We know that there are 3 types of ASD, and some symptoms vary from spectrum to spectrum, but there are some common symptoms that are visible across spectrums. A few common symptoms include the following:
- Delayed speech and language skills
- Avoiding eye contact
- Staring blankly at objects and people
- Not using gestures while communicating
- A flat and robotic voice
- Hypersensitivity to noise
- An inability to concentrate on a topic when talking, reading or studying
- Repetitive body movements and repeating sentences over and over
- Inability to make friends
- Hitting or biting their own selves
There are various precautions parents can take to prevent autism in their children. These include:
1. Less exposure to environmental toxins: According to a research conducted by The Harvard School of Public Health, the risk of developing autism doubles in an infant if the mother is exposed to excess pollution, especially in the third trimester. While scientists couldn’t really identify the particular pollutants that can affect the development of the foetus, they are of the opinion that pregnant women should try to stay indoors when pollution levels are high.
2. Avoid consuming alcohol and taking drugs: Consuming alcohol and drugs during pregnancy can increase the risk of your child developing autism. The chemical properties present in drugs and alcohol can interfere with the development of a child’s brain and, hence, should be avoided at all costs.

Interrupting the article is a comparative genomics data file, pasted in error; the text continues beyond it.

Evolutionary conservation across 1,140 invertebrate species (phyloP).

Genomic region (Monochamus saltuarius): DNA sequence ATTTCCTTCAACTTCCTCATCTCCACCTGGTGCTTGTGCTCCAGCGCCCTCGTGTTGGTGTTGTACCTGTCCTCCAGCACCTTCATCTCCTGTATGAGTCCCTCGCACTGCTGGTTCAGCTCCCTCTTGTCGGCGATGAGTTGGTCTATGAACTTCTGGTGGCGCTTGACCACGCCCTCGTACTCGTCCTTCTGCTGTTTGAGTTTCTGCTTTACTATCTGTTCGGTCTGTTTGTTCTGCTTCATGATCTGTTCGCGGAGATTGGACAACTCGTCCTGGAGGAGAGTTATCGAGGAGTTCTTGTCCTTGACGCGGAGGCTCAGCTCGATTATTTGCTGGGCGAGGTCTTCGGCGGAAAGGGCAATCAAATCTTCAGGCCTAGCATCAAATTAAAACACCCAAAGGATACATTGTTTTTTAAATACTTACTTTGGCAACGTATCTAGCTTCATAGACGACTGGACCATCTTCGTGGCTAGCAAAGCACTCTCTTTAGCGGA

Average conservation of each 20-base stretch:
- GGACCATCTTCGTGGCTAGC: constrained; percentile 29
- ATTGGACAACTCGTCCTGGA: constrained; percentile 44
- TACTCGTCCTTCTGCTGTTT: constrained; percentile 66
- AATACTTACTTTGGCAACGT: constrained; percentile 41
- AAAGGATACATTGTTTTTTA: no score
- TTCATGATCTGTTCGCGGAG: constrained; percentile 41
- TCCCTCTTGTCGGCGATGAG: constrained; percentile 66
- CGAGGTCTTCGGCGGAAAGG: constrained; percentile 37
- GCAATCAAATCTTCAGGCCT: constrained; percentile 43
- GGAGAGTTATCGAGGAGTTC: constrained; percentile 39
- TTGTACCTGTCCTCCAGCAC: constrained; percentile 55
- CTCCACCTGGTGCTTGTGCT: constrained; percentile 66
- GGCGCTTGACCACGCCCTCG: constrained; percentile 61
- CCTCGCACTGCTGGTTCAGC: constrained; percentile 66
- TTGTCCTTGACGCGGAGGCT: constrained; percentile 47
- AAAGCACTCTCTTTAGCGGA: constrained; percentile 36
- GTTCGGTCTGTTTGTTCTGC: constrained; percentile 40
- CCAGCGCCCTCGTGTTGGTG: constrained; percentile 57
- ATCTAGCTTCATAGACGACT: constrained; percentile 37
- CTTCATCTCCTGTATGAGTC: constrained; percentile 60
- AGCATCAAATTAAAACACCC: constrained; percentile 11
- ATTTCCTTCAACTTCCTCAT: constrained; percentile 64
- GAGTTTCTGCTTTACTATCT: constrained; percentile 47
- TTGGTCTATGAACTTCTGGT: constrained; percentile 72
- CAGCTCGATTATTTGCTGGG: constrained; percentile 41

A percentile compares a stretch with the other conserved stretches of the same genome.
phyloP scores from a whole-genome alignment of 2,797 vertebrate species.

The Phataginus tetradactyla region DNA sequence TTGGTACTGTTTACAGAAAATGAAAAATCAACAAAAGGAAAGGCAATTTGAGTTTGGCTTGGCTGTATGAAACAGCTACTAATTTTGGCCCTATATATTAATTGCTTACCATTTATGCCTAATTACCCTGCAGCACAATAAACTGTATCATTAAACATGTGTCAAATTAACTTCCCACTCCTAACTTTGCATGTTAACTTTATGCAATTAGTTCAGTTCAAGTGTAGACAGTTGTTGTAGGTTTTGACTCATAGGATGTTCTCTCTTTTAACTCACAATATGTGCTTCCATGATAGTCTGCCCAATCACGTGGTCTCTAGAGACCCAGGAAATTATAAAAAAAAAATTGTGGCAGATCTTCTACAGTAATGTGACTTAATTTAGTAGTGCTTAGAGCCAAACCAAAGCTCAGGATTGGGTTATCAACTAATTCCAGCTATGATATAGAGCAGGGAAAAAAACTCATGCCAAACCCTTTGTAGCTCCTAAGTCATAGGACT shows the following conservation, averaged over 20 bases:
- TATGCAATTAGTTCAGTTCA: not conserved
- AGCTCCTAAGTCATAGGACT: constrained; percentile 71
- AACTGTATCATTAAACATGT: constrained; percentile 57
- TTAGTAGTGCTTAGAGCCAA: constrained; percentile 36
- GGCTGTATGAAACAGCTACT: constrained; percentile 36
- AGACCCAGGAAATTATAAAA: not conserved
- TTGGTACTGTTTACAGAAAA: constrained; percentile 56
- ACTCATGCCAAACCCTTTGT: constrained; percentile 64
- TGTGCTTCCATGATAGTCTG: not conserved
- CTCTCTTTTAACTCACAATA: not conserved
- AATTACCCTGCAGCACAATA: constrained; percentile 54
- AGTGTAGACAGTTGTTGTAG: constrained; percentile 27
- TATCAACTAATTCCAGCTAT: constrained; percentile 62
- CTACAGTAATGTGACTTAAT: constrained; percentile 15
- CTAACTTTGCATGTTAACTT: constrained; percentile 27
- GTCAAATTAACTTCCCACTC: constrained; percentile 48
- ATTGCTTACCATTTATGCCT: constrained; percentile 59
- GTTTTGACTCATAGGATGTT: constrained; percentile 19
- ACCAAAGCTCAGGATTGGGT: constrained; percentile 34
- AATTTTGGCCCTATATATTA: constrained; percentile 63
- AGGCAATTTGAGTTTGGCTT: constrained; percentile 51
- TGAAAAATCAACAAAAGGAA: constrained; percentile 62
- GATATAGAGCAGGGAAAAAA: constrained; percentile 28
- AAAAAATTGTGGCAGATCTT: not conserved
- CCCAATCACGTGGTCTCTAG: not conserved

3. Space out pregnancies: Spacing out pregnancies is very important. Studies have shown that children that were conceived within 12 months of the first pregnancy were 50 per cent more likely to develop autism. At least a period of 2 to 3 years must be maintained in between pregnancies to ensure that a healthy child is born.
4. Intake of folic acid as per the doctor's prescription: It has been observed that pregnant women who take less than 400 to 800 mcg of folic acid per day, may have a higher risk of giving birth to an autistic child.
5. Regularly consulting a doctor: It’s important for parents to consult a doctor before planning a baby and after getting pregnant. It’s important to check if a parent’s illness and any medications that they are on can interfere with the development of the child’s brain. While taking these precautions can reduce the chances of having an autistic child, these precautions are not foolproof, and your child can still be born with autism even after taking all the above precautions.
As of date, there is no cure for autism. It’s a lifelong disorder. However, the symptoms can be controlled and improved by taking certain medications and therapies. It is also important to remember that autism has several spectrums, and no two children suffering from the disorder are the same. Every child with autism is on a different spectrum and, hence, shows different symptoms at different degrees, which, of course, will require different needs. However, an early intervention can prevent disabilities in infants as well as toddlers.
Lastly, we need to understand that there is no stigma attached to mental disabilities. With cases of autism increasing every year, we need to talk about it and sensitize people towards those suffering from it. On the occasion of World Autism Awareness Week, observed between 26 March and 2 April, we request you to do your bit towards spreading awareness about autism. Even sharing this article will do, thank you!